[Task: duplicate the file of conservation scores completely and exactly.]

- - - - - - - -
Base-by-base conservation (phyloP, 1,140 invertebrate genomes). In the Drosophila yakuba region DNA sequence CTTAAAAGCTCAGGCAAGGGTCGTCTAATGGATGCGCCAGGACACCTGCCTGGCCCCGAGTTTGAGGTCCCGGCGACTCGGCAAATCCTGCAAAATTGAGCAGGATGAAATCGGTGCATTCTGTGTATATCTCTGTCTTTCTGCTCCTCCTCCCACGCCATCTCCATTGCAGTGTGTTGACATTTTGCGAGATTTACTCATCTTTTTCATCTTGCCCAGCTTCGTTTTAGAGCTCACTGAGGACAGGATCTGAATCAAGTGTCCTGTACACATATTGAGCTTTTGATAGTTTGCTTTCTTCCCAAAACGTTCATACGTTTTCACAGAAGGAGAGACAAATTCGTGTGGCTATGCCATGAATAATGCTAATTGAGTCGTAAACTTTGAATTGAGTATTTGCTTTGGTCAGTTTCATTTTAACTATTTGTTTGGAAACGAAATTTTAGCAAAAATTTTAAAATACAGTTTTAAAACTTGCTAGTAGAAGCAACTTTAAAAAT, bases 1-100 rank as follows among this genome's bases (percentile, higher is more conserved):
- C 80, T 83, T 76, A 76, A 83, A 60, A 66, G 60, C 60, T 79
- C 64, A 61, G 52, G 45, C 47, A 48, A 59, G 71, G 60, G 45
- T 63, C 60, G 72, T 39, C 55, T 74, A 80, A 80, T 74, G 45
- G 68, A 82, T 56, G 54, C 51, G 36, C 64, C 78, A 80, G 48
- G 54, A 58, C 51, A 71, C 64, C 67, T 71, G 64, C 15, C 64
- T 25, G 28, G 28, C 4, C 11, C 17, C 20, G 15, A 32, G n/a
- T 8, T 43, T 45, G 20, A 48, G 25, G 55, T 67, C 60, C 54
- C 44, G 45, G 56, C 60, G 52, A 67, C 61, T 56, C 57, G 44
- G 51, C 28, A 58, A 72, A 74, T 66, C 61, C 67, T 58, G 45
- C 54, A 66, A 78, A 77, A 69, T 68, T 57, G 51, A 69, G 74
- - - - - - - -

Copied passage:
Base-by-base conservation (phyloP, 1,140 invertebrate genomes). In the Drosophila yakuba region DNA sequence CTTAAAAGCTCAGGCAAGGGTCGTCTAATGGATGCGCCAGGACACCTGCCTGGCCCCGAGTTTGAGGTCCCGGCGACTCGGCAAATCCTGCAAAATTGAGCAGGATGAAATCGGTGCATTCTGTGTATATCTCTGTCTTTCTGCTCCTCCTCCCACGCCATCTCCATTGCAGTGTGTTGACATTTTGCGAGATTTACTCATCTTTTTCATCTTGCCCAGCTTCGTTTTAGAGCTCACTGAGGACAGGATCTGAATCAAGTGTCCTGTACACATATTGAGCTTTTGATAGTTTGCTTTCTTCCCAAAACGTTCATACGTTTTCACAGAAGGAGAGACAAATTCGTGTGGCTATGCCATGAATAATGCTAATTGAGTCGTAAACTTTGAATTGAGTATTTGCTTTGGTCAGTTTCATTTTAACTATTTGTTTGGAAACGAAATTTTAGCAAAAATTTTAAAATACAGTTTTAAAACTTGCTAGTAGAAGCAACTTTAAAAAT, bases 1-100 rank as follows among this genome's bases (percentile, higher is more conserved):
- C 80, T 83, T 76, A 76, A 83, A 60, A 66, G 60, C 60, T 79
- C 64, A 61, G 52, G 45, C 47, A 48, A 59, G 71, G 60, G 45
- T 63, C 60, G 72, T 39, C 55, T 74, A 80, A 80, T 74, G 45
- G 68, A 82, T 56, G 54, C 51, G 36, C 64, C 78, A 80, G 48
- G 54, A 58, C 51, A 71, C 64, C 67, T 71, G 64, C 15, C 64
- T 25, G 28, G 28, C 4, C 11, C 17, C 20, G 15, A 32, G n/a
- T 8, T 43, T 45, G 20, A 48, G 25, G 55, T 67, C 60, C 54
- C 44, G 45, G 56, C 60, G 52, A 67, C 61, T 56, C 57, G 44
- G 51, C 28, A 58, A 72, A 74, T 66, C 61, C 67, T 58, G 45
- C 54, A 66, A 78, A 77, A 69, T 68, T 57, G 51, A 69, G 74